Given that most Asian gold farmers can't speak a lick of English, communicating with them is difficult and is best left forsworn. Usually they're easy to spot because of their character's name, which seems to almost always be romanized Asian-language words/names (i.e., "Xiaoying," "Feixing," "Piaoxue" etc), or made up of randomly-chosen letters ("Hfm," "Lkjqky," "Yhr" etc). Another tell-tale sign of a gold farmer is the amount they're selling rare items for, usually several orders of magnitude greater than what whatever they're selling will usually go for. Other tell-tale signs of farmer characters include maximum-level characters that aren't in guilds (or are in guilds only with other farmers), and characters that never participate in PvP or duels. Farmers rarely complete quests; almost all of their XP/leveling comes from grinding (viz., killing mobs all day long with no specific purpose other than to advance). Farmers typically create alternate characters to act as "bankers"; these characters remain at level 1 for their entire lifespan, and exist solely to deal with selling the farmer's items. If you see a level 1 character selling a level 50 item, chances are it's a farmer's bank character.
Also, sometimes it is impossible to avoid recruiting one or more farmers for 10- or 15-man raids due to lack of appropriately leveled characters or low server population. As expected, farmers invariably cock up such raids; if master looter isn't used, they have a tendency to ninja-loot, and they abjectly refuse to follow instructions or they can't understand them, which normally leads to the entire party's death. The vocabulary of farmers in raiding groups, as far as I've experienced, is limited to "lol," "sry" and "ok," not counting Chinese phrases which only they or their ilk can understand. If you've seen the Leeroy Jenkins machinima, you've seen Leeroy charge head-first and alone into the Rookery in Upper Blackrock Spire while the rest of his party is deciding what to do. This is classic farmer behavior, although in Leeroy's case, he was just doing it either for his own amusement or his party's dismay. Actual farmers don't seem to distinguish between the two.
A sampling of average gold farmer websites, where you can buy in-game gold and items for real money (though why you would want to is a good question):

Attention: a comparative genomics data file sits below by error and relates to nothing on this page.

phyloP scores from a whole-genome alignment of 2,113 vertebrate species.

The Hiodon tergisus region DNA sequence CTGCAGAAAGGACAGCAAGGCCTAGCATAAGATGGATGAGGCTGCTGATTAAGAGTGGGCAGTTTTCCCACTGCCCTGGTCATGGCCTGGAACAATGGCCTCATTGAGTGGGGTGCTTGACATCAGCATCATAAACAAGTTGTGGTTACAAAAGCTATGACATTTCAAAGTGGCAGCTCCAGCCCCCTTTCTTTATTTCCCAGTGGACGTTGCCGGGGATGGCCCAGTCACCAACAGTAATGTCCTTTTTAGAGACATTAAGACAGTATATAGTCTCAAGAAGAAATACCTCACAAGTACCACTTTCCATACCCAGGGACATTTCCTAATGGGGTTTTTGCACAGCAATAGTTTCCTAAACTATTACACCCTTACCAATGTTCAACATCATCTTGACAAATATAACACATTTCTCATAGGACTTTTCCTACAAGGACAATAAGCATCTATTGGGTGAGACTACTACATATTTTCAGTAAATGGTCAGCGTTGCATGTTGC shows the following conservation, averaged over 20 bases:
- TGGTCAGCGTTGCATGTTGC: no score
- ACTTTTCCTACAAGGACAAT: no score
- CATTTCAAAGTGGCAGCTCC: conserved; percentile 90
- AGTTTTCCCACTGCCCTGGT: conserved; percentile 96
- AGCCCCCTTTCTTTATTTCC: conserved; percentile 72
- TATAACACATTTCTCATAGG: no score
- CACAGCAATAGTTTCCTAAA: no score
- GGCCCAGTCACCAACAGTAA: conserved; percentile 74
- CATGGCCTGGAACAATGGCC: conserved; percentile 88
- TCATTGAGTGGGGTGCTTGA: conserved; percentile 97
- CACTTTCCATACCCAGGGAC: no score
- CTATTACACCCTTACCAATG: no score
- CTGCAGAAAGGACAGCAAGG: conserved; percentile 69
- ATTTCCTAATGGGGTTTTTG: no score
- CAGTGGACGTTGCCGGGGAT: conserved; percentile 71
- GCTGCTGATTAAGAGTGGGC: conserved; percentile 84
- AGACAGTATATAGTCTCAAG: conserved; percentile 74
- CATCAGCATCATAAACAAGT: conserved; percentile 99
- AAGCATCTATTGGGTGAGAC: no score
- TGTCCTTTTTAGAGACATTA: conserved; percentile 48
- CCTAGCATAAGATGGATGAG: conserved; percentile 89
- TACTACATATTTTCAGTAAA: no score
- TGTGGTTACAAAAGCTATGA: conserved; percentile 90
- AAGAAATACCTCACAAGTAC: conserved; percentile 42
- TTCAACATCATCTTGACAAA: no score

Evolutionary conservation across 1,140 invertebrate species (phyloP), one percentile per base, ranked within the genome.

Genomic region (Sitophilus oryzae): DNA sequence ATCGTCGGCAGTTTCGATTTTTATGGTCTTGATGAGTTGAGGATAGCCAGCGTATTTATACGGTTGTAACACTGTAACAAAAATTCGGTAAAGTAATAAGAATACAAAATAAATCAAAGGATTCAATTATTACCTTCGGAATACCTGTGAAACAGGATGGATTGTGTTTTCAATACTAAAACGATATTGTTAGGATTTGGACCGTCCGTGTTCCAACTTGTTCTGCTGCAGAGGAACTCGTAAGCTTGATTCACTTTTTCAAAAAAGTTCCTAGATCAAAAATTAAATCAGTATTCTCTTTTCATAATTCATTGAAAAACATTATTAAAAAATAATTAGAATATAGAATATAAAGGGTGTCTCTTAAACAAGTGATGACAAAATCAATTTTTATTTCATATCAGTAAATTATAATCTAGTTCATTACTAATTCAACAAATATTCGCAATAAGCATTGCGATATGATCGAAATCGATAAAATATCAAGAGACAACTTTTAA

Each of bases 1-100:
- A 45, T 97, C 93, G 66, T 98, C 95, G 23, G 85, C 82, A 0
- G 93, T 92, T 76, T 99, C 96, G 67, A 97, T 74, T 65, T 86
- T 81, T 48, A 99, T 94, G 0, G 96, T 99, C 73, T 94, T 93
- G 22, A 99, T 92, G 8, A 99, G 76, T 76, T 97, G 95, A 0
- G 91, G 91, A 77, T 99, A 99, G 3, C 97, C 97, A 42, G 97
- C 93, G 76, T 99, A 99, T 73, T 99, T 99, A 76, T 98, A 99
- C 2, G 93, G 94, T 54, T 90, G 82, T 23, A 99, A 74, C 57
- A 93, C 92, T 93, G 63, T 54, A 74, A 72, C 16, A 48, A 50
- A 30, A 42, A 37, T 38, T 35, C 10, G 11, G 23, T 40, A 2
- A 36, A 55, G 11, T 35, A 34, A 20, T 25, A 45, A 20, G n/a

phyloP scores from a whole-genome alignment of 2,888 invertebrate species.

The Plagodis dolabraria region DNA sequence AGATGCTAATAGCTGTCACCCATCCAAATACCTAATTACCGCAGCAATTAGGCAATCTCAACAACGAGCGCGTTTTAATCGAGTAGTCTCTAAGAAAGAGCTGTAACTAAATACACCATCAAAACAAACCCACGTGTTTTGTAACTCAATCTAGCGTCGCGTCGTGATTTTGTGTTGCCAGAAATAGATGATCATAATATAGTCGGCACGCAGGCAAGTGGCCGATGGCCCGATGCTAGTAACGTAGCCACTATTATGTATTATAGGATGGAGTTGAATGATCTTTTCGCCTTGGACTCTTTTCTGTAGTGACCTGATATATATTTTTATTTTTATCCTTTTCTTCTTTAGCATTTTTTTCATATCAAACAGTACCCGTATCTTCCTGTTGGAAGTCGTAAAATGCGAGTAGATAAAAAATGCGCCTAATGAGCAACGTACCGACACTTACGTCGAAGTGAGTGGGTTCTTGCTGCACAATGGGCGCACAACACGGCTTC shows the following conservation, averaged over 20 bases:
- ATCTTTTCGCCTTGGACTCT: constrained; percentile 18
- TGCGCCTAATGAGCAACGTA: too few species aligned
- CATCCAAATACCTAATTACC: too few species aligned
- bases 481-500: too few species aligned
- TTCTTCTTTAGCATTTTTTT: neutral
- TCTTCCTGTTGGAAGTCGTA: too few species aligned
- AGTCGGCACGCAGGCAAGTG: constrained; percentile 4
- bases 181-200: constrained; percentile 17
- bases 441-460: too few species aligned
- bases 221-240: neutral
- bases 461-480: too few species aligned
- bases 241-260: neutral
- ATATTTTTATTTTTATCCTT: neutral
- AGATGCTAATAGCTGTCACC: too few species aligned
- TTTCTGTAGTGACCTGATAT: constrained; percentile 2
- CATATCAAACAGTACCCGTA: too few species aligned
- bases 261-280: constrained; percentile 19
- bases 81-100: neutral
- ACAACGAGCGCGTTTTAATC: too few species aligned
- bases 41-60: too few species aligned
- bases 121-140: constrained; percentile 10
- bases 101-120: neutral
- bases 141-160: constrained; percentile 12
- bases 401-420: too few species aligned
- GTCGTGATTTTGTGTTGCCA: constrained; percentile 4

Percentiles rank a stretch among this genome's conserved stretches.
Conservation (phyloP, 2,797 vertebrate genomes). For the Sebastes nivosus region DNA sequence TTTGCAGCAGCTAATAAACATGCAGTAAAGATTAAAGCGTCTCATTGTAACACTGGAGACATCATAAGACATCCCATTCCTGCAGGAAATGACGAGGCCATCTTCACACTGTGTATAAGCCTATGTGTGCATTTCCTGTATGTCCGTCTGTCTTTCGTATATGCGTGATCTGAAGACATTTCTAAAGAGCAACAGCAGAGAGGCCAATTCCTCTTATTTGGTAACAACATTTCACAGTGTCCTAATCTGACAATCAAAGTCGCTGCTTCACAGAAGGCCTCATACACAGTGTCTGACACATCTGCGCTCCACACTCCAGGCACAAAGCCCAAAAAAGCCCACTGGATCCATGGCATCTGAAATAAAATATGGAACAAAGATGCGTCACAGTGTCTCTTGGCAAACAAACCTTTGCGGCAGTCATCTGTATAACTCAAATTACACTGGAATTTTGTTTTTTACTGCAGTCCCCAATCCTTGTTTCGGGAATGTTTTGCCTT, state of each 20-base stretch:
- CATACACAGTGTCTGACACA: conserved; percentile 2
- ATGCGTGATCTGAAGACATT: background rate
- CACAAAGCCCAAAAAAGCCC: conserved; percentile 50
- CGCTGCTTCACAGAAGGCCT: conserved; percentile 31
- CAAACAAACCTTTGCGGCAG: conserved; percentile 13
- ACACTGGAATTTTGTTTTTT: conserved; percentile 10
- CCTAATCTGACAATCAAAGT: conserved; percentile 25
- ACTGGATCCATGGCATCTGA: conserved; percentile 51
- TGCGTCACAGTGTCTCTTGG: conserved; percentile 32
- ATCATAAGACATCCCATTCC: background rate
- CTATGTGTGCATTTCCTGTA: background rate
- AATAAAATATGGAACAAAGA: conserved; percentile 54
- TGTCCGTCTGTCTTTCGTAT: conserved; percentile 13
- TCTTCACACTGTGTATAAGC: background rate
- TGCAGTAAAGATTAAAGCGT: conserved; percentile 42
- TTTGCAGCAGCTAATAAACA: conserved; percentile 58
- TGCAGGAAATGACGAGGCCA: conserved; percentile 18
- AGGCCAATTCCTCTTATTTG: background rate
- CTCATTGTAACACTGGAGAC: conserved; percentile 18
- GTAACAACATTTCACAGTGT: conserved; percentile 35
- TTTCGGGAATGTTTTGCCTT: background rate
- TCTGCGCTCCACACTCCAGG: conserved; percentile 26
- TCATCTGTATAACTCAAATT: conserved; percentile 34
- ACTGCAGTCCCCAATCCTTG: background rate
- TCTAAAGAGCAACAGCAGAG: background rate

... you acknowledge and agree that you shall have no ownership or other property interest in the Account, and you further acknowledge and agree that all rights in and to the Account are and shall forever be owned by Blizzard
... Blizzard Entertainment does not recognize any property claims outside of World of Warcraft or the purported sale, gift or trade in the "real world" of anything related to World of Warcraft. Accordingly, you may not sell items for "real" money or exchange items outside of World of Warcraft.
Despite these caveats, farming rolls on unabated, doing exactly what the ToU forbids, possibly due to the difficulty of suing a corporate entity based in a foreign country (especially communist China).
Most MMORPGs depend upon the player populace to help police their game servers, so the best thing you can do if you suspect someone on your server of farming is to report them to the appropriate people (the game's technical support, game masters, etc.) and hope for the best (i.e., the farmer's account is revoked). Beyond that, the only option is to ignore them, much like most people do with email spammers. Farmers and spammers are undoubtedly bred from the same gene pool, so ignoring them in-game shouldn't be too much of a stretch, especially if your chosen MMORPG offers an ignore list.
Of paramount importance is to avoid, no matter how much you want whatever the farmer is selling, buying from farmers, or buying in-game gold for real money, which is cheating anyway and is a great way to get your own account revoked. You can, with some effort, amass your own gold stockpile and find all those rare items you see farmers selling by yourself; it just takes time and patience. Persevere. Don't give in. Your fellow players and the game's designers will thank you for it.
IGN: Blizzard Cracks Down on "Gold Farming": http://pc.ign.com/articles/595/595918p1.html
IHT: Boring game? Hire a player: http://www.iht.com/articles/2005/12/08/business/gaming.php
And of course, the inimitable Leeroy Jenkins.
Also, I have to recommend this site, which gives you a few romanized Chinese curses, so you can hurl them at farmers who message you asking "ni hao u want buy gold??????" and the like. I recommend "hun dan" and "cao ni zu zong shi ba dai," personally.